We predict that such research will show that English learners (along with the French) are at a significant disadvantage, which we should all be concerned to reduce.

Yours sincerely

For the Committee of the Simplified Spelling Society

cc to Dr Nick Tate, Sir Claus Moser

[1] ed. John Downing (1973) Comparative Reading, Cross-National Studies of Behavior and Processes in Reading and Writing, New York: The Macmillan Company: comparison of literacy acquisition in 13 countries.

[2] Gwenllian Thorstad (1991) 'The effect of orthography on the acquisition of literacy skills' in British Journal of Psychology, 82: 527-37: comparison of literacy acquisition in English and Italian.



Dr Nicholas Tate, Chief Executive,
Qualifications and Curriculum Authority
Newcombe House, 45 Notting Hill Gate
LONDON W11 3JB

26 June 1998

Dear Dr Tate

Following our correspondence with you in 1995 and 1996, we are now writing in connection with the National Curriculum review that has been announced.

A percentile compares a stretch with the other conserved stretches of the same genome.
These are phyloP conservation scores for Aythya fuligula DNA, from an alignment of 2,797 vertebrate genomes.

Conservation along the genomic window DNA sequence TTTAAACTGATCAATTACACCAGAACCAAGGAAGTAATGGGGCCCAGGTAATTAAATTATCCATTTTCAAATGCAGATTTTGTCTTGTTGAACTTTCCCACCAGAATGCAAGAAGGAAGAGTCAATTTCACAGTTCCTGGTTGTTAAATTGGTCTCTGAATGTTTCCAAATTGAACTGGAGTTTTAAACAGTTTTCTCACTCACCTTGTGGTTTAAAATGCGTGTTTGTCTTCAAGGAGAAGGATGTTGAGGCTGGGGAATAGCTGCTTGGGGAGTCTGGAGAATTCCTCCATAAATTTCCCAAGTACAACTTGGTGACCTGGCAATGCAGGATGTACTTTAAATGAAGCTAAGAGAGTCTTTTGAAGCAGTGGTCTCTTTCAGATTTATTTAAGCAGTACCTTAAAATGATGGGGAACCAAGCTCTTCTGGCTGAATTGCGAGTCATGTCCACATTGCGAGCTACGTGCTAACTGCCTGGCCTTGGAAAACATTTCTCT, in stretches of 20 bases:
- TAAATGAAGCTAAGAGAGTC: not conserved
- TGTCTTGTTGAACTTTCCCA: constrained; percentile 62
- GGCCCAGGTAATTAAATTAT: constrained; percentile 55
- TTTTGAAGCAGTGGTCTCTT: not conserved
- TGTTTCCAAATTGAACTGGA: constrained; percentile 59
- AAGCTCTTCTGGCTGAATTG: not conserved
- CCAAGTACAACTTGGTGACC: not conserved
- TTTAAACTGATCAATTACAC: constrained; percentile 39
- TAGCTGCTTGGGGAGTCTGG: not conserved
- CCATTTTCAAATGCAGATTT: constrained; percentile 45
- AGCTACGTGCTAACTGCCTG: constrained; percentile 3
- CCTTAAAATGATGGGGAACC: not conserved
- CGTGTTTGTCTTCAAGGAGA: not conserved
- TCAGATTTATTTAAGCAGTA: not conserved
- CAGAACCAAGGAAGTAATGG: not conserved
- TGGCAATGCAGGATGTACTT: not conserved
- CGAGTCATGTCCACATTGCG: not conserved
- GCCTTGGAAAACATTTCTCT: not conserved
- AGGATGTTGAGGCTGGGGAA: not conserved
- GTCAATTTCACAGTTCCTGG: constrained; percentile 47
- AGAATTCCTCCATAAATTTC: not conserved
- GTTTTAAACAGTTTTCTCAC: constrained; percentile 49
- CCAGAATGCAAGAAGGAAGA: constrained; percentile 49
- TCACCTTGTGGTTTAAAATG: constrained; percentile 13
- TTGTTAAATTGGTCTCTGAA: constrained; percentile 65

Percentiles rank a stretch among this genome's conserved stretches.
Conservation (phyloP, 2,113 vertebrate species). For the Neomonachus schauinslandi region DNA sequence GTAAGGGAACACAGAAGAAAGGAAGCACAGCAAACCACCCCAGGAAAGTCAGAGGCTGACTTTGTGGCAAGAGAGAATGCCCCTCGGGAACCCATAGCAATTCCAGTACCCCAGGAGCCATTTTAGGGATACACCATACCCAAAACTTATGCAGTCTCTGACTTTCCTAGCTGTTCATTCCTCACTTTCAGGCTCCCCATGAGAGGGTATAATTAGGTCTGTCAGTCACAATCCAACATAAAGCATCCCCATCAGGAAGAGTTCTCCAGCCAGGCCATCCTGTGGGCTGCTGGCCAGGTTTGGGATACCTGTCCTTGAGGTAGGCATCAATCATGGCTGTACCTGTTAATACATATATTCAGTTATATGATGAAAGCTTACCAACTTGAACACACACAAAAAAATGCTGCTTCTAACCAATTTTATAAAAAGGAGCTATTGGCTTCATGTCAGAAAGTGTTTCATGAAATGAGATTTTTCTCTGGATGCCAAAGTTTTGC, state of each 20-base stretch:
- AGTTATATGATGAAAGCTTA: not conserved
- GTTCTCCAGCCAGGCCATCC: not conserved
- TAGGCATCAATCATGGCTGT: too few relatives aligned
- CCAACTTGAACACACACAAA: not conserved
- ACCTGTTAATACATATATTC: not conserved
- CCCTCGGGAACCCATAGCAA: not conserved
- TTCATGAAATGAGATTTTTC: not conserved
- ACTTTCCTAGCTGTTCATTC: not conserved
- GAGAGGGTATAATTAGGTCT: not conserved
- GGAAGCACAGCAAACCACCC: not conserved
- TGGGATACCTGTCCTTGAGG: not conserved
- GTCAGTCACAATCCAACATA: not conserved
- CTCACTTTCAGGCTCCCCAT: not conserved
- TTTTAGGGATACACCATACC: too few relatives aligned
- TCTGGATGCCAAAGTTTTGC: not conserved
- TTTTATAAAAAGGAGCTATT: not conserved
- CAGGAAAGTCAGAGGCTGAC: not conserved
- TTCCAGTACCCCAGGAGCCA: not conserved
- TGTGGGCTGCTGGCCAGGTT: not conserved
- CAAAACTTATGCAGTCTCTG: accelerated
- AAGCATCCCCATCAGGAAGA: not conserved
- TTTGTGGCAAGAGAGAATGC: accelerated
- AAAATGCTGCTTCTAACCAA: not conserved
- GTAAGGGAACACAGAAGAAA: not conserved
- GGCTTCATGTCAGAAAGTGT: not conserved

We are also writing to Professor Barber (copy enclosed) and wish to make essentially the same point to you, namely that the difficulties of English spelling are distorting the balance of the National Curriculum and are educationally damaging generally.

We hope to persuade relevant authorities such as the QCA and the National Literacy Strategy that the review of the National Curriculum and the evaluation of Phase 1 of the National Literacy Strategy together offer a unique opportunity for constructively addressing this issue.

We will here mention just two areas (from many that could be cited) that epitomize the unnecessary difficulties of English spelling. One is the ambivalence of Anglo-American variations which we analysed in the paper we sent you on 15 July 1996. The other is the arbitrary 'rule' i before e except after c, with its few instances and many exceptions. We urge the National Curriculum Review to consider whether it is right that our children should still have to try to assimilate, with a notoriously high failure rate, such arbitrary variations as: